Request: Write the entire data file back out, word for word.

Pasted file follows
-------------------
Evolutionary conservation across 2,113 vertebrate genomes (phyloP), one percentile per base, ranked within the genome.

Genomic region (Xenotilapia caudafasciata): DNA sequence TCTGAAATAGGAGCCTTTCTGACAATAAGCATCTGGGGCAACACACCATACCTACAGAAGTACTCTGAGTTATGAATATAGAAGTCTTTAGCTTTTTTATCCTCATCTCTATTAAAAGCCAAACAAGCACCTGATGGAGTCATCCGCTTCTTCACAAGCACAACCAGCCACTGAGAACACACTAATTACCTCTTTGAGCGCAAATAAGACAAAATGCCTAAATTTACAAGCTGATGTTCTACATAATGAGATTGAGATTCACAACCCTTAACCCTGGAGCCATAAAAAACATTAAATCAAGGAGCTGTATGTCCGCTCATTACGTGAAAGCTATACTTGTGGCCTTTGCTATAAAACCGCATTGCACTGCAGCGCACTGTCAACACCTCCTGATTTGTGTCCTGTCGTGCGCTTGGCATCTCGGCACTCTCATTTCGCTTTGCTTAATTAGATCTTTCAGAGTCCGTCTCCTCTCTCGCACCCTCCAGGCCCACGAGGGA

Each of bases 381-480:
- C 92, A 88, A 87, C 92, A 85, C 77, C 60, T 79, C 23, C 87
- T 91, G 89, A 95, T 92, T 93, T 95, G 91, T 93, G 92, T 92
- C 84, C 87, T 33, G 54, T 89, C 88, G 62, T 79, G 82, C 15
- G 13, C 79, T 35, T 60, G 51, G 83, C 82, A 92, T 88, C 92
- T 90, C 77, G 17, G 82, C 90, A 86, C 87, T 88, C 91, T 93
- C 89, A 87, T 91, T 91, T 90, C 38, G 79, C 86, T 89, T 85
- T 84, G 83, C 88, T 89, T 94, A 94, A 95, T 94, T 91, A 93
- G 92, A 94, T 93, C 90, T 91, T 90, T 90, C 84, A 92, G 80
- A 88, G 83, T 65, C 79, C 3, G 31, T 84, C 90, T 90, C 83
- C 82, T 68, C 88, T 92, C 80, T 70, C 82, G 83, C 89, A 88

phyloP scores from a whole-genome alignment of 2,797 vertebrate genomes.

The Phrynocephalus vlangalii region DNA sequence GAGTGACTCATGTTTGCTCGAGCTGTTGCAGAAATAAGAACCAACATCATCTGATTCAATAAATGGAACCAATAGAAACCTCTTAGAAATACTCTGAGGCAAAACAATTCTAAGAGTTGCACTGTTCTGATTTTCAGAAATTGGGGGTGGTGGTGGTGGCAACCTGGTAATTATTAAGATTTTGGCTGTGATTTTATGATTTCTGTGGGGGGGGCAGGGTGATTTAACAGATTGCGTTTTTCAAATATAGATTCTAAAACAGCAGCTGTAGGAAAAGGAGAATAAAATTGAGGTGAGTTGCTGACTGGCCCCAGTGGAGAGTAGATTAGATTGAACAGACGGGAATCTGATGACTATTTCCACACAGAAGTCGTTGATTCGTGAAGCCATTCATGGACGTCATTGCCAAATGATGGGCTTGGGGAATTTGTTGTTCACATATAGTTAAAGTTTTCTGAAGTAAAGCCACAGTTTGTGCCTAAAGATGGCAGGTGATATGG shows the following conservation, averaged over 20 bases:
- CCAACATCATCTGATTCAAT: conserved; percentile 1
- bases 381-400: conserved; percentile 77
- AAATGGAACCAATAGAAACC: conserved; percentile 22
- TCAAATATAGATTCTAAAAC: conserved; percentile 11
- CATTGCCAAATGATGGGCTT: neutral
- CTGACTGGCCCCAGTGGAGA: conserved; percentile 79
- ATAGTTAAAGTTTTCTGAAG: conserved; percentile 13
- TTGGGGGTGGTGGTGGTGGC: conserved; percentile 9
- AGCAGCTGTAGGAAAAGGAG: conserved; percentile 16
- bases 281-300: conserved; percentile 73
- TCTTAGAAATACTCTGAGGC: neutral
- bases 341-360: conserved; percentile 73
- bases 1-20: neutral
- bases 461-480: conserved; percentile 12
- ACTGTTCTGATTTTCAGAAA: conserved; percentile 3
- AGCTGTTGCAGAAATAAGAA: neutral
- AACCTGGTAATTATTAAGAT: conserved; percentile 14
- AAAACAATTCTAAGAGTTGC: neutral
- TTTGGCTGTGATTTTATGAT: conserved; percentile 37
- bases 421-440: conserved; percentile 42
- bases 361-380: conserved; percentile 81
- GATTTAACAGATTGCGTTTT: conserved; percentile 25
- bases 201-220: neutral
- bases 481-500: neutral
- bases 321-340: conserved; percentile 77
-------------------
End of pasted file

Evolutionary conservation across 2,113 vertebrate genomes (phyloP), one percentile per base, ranked within the genome.

Genomic region (Xenotilapia caudafasciata): DNA sequence TCTGAAATAGGAGCCTTTCTGACAATAAGCATCTGGGGCAACACACCATACCTACAGAAGTACTCTGAGTTATGAATATAGAAGTCTTTAGCTTTTTTATCCTCATCTCTATTAAAAGCCAAACAAGCACCTGATGGAGTCATCCGCTTCTTCACAAGCACAACCAGCCACTGAGAACACACTAATTACCTCTTTGAGCGCAAATAAGACAAAATGCCTAAATTTACAAGCTGATGTTCTACATAATGAGATTGAGATTCACAACCCTTAACCCTGGAGCCATAAAAAACATTAAATCAAGGAGCTGTATGTCCGCTCATTACGTGAAAGCTATACTTGTGGCCTTTGCTATAAAACCGCATTGCACTGCAGCGCACTGTCAACACCTCCTGATTTGTGTCCTGTCGTGCGCTTGGCATCTCGGCACTCTCATTTCGCTTTGCTTAATTAGATCTTTCAGAGTCCGTCTCCTCTCTCGCACCCTCCAGGCCCACGAGGGA

Each of bases 381-480:
- C 92, A 88, A 87, C 92, A 85, C 77, C 60, T 79, C 23, C 87
- T 91, G 89, A 95, T 92, T 93, T 95, G 91, T 93, G 92, T 92
- C 84, C 87, T 33, G 54, T 89, C 88, G 62, T 79, G 82, C 15
- G 13, C 79, T 35, T 60, G 51, G 83, C 82, A 92, T 88, C 92
- T 90, C 77, G 17, G 82, C 90, A 86, C 87, T 88, C 91, T 93
- C 89, A 87, T 91, T 91, T 90, C 38, G 79, C 86, T 89, T 85
- T 84, G 83, C 88, T 89, T 94, A 94, A 95, T 94, T 91, A 93
- G 92, A 94, T 93, C 90, T 91, T 90, T 90, C 84, A 92, G 80
- A 88, G 83, T 65, C 79, C 3, G 31, T 84, C 90, T 90, C 83
- C 82, T 68, C 88, T 92, C 80, T 70, C 82, G 83, C 89, A 88

phyloP scores from a whole-genome alignment of 2,797 vertebrate genomes.

The Phrynocephalus vlangalii region DNA sequence GAGTGACTCATGTTTGCTCGAGCTGTTGCAGAAATAAGAACCAACATCATCTGATTCAATAAATGGAACCAATAGAAACCTCTTAGAAATACTCTGAGGCAAAACAATTCTAAGAGTTGCACTGTTCTGATTTTCAGAAATTGGGGGTGGTGGTGGTGGCAACCTGGTAATTATTAAGATTTTGGCTGTGATTTTATGATTTCTGTGGGGGGGGCAGGGTGATTTAACAGATTGCGTTTTTCAAATATAGATTCTAAAACAGCAGCTGTAGGAAAAGGAGAATAAAATTGAGGTGAGTTGCTGACTGGCCCCAGTGGAGAGTAGATTAGATTGAACAGACGGGAATCTGATGACTATTTCCACACAGAAGTCGTTGATTCGTGAAGCCATTCATGGACGTCATTGCCAAATGATGGGCTTGGGGAATTTGTTGTTCACATATAGTTAAAGTTTTCTGAAGTAAAGCCACAGTTTGTGCCTAAAGATGGCAGGTGATATGG shows the following conservation, averaged over 20 bases:
- CCAACATCATCTGATTCAAT: conserved; percentile 1
- bases 381-400: conserved; percentile 77
- AAATGGAACCAATAGAAACC: conserved; percentile 22
- TCAAATATAGATTCTAAAAC: conserved; percentile 11
- CATTGCCAAATGATGGGCTT: neutral
- CTGACTGGCCCCAGTGGAGA: conserved; percentile 79
- ATAGTTAAAGTTTTCTGAAG: conserved; percentile 13
- TTGGGGGTGGTGGTGGTGGC: conserved; percentile 9
- AGCAGCTGTAGGAAAAGGAG: conserved; percentile 16
- bases 281-300: conserved; percentile 73
- TCTTAGAAATACTCTGAGGC: neutral
- bases 341-360: conserved; percentile 73
- bases 1-20: neutral
- bases 461-480: conserved; percentile 12
- ACTGTTCTGATTTTCAGAAA: conserved; percentile 3
- AGCTGTTGCAGAAATAAGAA: neutral
- AACCTGGTAATTATTAAGAT: conserved; percentile 14
- AAAACAATTCTAAGAGTTGC: neutral
- TTTGGCTGTGATTTTATGAT: conserved; percentile 37
- bases 421-440: conserved; percentile 42
- bases 361-380: conserved; percentile 81
- GATTTAACAGATTGCGTTTT: conserved; percentile 25
- bases 201-220: neutral
- bases 481-500: neutral
- bases 321-340: conserved; percentile 77